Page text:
Iowa Hawkeye Football: What Happend to the Bullies of the Big Ten?
I am not from Iowa.
I never attended the University of Iowa.
I never lived in the state of Iowa.
But I am an Iowa Hawkeye football fan.
My connection to the Hawks comes from my significant other, who is from Iowa, went to U of I, was born into a Hawkeye family and has been a Hawkeye fan since birth. In other words, she's much the same as 90 percent of all other Iowa fans—her connection is entirely emotional.
I met her in 2000 and shortly thereafter, was introduced not only to Iowa football but college football—being an East coast native, I'd always been into pro football.
Slowly but surely, I fell in love with Iowa football. Third-year coach Kirk Ferentz, after two years of slow but painful progress, led his squad to bowl eligibility, and, for three miraculous seasons—2002-2004—the Hawks were in the upper echelon of college football.
It could be said that my timing was just right to get on the Iowa bandwagon, but that wasn't it.
I appreciated the way Ferentz ran his team. His philosophy was simple and reflected the state that his program represented. The focus wasn't on flash and dash or the emergent spread schemes. His team played smart football.
Everybody had his role, whether it was the quarterback, right guard, strong-side linebacker or a blocker on the punt team.
Defensive players were solid, fundamental tacklers, receivers didn't drop passes, linemen on both sides of the ball knew their assignments and there were never special teams breakdowns.
Moreover, player development was key. Iowa couldn't—and can't—get the top recruits. In effect, juniors and seniors that had spent time in the system and in the weight room made the greatest contributions.
Most importantly, the team progressed as the year went on. The squad that suited up in November was palpably better than the one that took the field in early September.
My connection to the Hawkeyes was intellectual—an appreciation for the way Ferentz ran his football team—and that intellectual connection led to an emotional connection.
Wins weren't the issue, but according to Ferentz's philosophy, if the little things were taken care of, the big things would take care of themselves. Thus, by being sound and smart football players that were committed entirely to the team, the wins would, and did, come.
With this in mind, fast forward to 2012, or more specifically, 2012 after Iowa lost to Indiana and fell to sub-.500 for the first time since 2007.
The past three years have seen the Hawkeyes slide from a program that played consistently smart football—and because of that could reasonably be considered one of the top 25 programs in the country—to a team that regularly shoots itself in the foot and seems ill-prepared for almost every situation in which they are involved.
Players don't seem to know their roles. For evidence of this, see the Central Michigan onside-kick fiasco.
Defensive players regularly forget how to tackle. See the final minutes of the first half of the Indiana game for corroboration.
Receivers drop balls. A lot of them. Pick virtually any game during the 2012 football season.
Meanwhile, this season, there has been scant evidence of the most important element—player development.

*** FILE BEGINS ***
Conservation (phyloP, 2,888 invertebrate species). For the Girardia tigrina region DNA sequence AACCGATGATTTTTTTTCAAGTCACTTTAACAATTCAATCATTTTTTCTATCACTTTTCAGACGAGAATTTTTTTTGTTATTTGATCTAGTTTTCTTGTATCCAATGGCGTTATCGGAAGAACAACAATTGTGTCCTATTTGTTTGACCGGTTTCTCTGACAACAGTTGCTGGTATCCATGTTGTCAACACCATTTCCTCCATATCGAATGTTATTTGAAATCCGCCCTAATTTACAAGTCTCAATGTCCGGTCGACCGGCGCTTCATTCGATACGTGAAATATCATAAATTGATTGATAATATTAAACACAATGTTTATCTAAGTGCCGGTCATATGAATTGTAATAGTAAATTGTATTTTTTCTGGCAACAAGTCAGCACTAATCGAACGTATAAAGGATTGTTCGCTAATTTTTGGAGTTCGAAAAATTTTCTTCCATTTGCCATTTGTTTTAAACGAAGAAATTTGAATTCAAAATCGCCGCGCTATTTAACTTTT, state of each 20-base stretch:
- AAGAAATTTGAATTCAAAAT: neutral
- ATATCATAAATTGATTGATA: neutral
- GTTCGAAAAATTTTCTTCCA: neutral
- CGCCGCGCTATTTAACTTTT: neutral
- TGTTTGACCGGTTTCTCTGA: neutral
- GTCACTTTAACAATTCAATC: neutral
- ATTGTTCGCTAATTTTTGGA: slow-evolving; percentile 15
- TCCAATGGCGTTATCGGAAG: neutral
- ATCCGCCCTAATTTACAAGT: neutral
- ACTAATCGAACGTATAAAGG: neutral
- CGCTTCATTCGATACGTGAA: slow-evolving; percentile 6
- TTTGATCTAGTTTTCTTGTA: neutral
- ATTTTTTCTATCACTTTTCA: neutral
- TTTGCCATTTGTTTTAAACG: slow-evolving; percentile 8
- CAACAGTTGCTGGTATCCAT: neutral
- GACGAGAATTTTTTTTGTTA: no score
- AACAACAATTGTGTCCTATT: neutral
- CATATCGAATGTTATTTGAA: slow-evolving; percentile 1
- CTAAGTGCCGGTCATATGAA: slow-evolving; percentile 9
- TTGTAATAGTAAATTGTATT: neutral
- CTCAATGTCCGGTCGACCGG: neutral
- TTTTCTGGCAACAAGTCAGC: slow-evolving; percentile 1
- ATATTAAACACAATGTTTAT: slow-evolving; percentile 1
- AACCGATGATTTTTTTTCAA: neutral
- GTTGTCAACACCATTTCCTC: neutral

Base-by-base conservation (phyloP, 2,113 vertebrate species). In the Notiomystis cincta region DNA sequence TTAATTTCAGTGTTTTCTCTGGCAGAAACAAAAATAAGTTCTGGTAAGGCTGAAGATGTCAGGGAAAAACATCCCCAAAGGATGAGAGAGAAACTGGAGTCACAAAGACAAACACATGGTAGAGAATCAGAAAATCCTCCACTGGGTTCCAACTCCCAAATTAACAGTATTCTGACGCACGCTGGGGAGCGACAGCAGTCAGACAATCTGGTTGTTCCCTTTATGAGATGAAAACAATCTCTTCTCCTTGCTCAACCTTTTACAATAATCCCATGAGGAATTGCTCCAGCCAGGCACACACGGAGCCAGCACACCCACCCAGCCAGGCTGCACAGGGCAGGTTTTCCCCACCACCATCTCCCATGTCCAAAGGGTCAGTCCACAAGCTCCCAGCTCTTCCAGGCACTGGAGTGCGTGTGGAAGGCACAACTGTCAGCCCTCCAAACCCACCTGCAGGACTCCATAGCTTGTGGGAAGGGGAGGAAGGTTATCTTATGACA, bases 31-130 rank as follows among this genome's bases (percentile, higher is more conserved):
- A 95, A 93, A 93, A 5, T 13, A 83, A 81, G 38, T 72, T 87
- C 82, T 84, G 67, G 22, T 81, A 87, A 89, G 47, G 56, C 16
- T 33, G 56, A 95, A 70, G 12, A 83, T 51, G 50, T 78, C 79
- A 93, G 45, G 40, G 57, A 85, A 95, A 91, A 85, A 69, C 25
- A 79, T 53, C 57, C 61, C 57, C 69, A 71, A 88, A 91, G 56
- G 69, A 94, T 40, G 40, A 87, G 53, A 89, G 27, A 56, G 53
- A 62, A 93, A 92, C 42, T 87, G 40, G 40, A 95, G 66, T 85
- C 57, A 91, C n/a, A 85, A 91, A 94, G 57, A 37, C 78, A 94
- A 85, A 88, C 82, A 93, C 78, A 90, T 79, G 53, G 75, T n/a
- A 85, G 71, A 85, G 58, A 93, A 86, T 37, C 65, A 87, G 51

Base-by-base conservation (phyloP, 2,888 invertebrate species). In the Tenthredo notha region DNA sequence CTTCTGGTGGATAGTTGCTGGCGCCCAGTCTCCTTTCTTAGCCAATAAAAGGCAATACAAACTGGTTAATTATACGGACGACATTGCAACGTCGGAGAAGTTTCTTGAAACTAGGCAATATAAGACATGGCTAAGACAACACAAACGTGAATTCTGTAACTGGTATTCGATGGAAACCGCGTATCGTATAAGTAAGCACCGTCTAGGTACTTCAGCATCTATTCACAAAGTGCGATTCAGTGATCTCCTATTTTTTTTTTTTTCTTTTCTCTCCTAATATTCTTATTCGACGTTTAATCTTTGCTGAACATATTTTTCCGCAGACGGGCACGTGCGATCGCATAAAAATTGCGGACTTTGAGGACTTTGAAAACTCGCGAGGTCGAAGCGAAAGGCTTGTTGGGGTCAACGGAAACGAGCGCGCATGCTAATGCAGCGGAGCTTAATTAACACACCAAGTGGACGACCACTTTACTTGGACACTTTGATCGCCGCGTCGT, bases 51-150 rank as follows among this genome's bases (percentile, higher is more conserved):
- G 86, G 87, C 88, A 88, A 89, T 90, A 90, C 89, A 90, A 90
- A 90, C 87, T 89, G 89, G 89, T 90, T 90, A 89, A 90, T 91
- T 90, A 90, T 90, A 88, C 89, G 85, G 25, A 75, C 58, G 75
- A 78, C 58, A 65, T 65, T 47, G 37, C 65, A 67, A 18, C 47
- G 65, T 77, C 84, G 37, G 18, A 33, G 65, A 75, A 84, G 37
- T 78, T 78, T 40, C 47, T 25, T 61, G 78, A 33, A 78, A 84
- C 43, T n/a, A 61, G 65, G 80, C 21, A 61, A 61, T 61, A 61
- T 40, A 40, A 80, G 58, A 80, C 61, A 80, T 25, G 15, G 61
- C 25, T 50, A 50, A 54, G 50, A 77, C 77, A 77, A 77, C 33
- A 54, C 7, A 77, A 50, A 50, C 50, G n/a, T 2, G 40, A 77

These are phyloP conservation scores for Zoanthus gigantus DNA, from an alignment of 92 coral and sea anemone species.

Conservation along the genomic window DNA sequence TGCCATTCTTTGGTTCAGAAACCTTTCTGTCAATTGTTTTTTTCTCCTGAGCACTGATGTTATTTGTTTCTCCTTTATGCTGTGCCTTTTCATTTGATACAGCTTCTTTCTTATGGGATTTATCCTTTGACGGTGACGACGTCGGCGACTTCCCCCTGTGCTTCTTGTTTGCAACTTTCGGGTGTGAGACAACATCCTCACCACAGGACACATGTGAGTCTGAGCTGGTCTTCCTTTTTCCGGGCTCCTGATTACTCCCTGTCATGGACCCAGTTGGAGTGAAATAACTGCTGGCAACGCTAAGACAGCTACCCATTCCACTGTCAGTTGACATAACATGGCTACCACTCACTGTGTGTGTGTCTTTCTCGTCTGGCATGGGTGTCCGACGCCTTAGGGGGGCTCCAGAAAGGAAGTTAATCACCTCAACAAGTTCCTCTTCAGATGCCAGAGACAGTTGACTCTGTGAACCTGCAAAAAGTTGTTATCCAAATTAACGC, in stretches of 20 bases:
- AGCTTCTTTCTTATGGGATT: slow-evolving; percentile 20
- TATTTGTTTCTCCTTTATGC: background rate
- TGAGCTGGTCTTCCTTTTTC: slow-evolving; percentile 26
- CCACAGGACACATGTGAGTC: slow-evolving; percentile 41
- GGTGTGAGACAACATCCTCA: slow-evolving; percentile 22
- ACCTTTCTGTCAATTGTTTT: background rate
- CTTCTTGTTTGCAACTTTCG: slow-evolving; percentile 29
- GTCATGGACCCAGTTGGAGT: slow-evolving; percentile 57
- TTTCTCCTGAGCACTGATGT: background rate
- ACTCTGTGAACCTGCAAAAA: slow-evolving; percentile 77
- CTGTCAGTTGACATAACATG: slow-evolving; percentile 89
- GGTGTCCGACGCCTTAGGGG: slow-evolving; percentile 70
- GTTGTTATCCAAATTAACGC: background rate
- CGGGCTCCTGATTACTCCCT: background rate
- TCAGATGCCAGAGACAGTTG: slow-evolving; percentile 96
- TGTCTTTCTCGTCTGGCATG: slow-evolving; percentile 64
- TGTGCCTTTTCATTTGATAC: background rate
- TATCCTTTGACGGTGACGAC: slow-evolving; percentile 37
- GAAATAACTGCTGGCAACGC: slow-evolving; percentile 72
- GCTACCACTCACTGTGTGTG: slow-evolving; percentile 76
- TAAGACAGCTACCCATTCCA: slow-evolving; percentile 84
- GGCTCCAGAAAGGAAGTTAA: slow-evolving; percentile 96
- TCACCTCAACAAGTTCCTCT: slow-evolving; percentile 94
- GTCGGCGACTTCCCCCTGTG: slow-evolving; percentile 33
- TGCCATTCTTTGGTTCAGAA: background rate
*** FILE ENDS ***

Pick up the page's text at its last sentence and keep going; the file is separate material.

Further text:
In some fairness, Iowa is one of the youngest teams in the Big Ten, but those young players haven't shown much improvement as the year has worn on.
Even worse, the 2008 and 2009 recruiting classes—the ones that should be leading the team this year—have experienced severe attrition or have failed to make major contributions (as recently detailed by Hawkeyenation).
Furthermore, the few upperclassmen that have been major contributors this season have, by and large, regressed or stagnated from where they were last year.
Complicating all of these matters is Kirk Ferentz himself.
I understand conservatism. I am as conservative as they come. I despise change, I double-knot my shoelaces and all of the bills in my wallet face the same direction, ones on the outside and higher denominations on the inside.
However, Ferentz's issue is not conservatism. He is risk-aversive to the point of having his head in a cloud.
Down by three and punting the ball on 4th-and-inches with 4:43 to go in the fourth quarter, thereby putting the game in the hands of a defense that had been unable to stop its opponent—that is not conservative.
More than anything else, that is not smart football.
As such, it is difficult to understand where Ferentz is going or if he's lost his way.
It is understood that college football ebbs and flows much more than the professional version, and this is especially true at a non-blue blood program like Iowa.
The problem is the program's current trajectory does not seem to be a matter of ebbing and flowing or even wins and losses.
It is sloppy football. It is ugly football. It is unpleasant-to-watch football. It is young players that are failing to develop. It is coaches that seem intent on fitting square pegs in round holes.
It is boring football.
It is losing football, but the wins and losses aren't the issue.
I still believe the style of football that Kirk Ferentz ran in 2002 could work in 2012, despite the hyper-offensive age that college football has now entered.
The problem is the only thing that remains from the 2002 version of Iowa football are the schemes. The attitude and philosophy seem to be gone.
There is nothing about the 2012 Iowa Hawkeyes that resembles the smart football that drew me in, and that makes it difficult to maintain the emotional connection that has kept me waiting and hoping for a turnaround.
Because the fact of the matter is this football team is stupid, boring and almost impossible to watch.
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